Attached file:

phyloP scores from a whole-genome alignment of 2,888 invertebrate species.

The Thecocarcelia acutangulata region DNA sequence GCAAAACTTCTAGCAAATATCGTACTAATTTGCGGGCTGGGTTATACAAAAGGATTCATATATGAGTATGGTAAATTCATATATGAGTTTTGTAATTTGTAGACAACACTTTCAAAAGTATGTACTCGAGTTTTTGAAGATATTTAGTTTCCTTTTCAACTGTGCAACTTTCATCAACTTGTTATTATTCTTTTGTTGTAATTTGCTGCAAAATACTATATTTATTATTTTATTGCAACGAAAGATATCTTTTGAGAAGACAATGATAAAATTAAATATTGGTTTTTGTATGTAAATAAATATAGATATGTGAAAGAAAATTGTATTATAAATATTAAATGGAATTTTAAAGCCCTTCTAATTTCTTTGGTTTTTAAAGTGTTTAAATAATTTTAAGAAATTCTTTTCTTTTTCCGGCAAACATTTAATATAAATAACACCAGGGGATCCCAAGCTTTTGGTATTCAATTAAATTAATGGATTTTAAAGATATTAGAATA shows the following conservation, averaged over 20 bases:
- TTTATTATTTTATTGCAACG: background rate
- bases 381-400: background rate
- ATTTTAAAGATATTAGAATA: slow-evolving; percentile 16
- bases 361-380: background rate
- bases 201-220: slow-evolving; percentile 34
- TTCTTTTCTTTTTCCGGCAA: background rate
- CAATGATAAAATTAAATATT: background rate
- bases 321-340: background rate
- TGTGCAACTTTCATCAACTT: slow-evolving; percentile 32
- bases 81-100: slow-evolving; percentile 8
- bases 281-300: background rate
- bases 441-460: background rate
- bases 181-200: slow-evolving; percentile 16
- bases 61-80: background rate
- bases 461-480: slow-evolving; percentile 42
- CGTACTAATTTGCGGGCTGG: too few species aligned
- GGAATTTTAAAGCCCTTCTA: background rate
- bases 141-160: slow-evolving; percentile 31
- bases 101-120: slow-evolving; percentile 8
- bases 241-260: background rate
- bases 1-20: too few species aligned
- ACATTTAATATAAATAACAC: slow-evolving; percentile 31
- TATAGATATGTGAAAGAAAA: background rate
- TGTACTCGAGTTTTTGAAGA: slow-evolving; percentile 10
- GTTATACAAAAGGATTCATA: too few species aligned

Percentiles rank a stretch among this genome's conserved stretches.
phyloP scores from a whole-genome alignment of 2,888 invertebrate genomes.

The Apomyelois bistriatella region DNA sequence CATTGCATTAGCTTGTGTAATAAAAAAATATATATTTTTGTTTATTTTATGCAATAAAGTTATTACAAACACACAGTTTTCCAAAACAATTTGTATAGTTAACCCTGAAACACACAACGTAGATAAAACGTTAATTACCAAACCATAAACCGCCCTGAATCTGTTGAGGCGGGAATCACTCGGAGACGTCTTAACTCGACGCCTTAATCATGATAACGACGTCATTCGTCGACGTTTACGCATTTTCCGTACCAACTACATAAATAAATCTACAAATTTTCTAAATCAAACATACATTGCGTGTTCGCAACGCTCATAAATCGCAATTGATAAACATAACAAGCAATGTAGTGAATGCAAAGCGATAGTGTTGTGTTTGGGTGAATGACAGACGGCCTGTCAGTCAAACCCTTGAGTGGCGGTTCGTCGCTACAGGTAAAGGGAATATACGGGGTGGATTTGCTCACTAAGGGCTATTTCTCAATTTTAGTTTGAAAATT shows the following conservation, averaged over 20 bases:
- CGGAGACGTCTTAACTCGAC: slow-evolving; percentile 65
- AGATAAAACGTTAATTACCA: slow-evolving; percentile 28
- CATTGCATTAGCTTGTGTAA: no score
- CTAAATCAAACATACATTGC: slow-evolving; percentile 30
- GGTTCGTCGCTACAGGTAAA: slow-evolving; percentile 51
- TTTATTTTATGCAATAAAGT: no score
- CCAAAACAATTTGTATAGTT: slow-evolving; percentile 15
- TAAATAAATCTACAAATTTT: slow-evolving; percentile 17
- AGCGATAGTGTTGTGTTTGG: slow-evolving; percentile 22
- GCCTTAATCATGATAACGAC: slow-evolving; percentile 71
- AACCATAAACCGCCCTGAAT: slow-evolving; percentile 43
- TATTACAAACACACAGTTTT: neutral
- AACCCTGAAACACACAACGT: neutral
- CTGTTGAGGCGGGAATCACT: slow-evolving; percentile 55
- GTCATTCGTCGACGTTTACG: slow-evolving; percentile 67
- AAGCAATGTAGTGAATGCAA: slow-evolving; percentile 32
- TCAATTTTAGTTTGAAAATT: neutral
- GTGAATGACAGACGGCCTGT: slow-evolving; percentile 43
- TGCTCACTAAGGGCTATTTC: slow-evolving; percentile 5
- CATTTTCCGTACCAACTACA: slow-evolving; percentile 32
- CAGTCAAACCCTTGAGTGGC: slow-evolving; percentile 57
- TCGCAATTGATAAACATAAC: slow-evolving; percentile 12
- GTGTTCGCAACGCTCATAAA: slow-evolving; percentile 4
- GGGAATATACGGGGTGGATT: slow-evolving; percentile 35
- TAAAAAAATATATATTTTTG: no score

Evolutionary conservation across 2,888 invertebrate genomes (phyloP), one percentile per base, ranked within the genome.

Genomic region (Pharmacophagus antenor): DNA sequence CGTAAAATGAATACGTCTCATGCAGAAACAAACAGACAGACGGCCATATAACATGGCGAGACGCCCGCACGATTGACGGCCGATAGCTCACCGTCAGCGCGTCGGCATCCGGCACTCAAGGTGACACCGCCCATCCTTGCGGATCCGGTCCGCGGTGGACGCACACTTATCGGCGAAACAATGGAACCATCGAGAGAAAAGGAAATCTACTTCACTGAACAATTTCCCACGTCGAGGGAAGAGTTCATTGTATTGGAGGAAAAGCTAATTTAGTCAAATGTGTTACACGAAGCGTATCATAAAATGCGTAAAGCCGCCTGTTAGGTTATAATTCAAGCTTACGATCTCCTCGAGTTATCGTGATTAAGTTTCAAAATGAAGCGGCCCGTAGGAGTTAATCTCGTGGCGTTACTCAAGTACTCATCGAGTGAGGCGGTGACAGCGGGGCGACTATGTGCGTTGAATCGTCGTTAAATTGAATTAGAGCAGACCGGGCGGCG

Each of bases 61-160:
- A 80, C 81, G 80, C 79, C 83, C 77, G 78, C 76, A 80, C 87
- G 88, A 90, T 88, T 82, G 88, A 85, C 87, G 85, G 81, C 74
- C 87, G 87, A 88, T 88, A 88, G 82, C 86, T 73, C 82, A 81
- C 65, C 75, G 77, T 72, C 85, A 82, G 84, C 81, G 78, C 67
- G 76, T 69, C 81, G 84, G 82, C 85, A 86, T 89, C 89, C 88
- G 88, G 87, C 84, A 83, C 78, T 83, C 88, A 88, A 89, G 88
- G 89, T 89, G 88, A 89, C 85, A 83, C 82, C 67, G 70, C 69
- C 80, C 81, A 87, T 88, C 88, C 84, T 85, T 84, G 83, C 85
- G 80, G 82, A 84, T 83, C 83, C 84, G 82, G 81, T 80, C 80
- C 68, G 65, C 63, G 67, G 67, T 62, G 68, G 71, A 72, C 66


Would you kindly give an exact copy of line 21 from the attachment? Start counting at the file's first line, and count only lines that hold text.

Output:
- bases 101-120: slow-evolving; percentile 8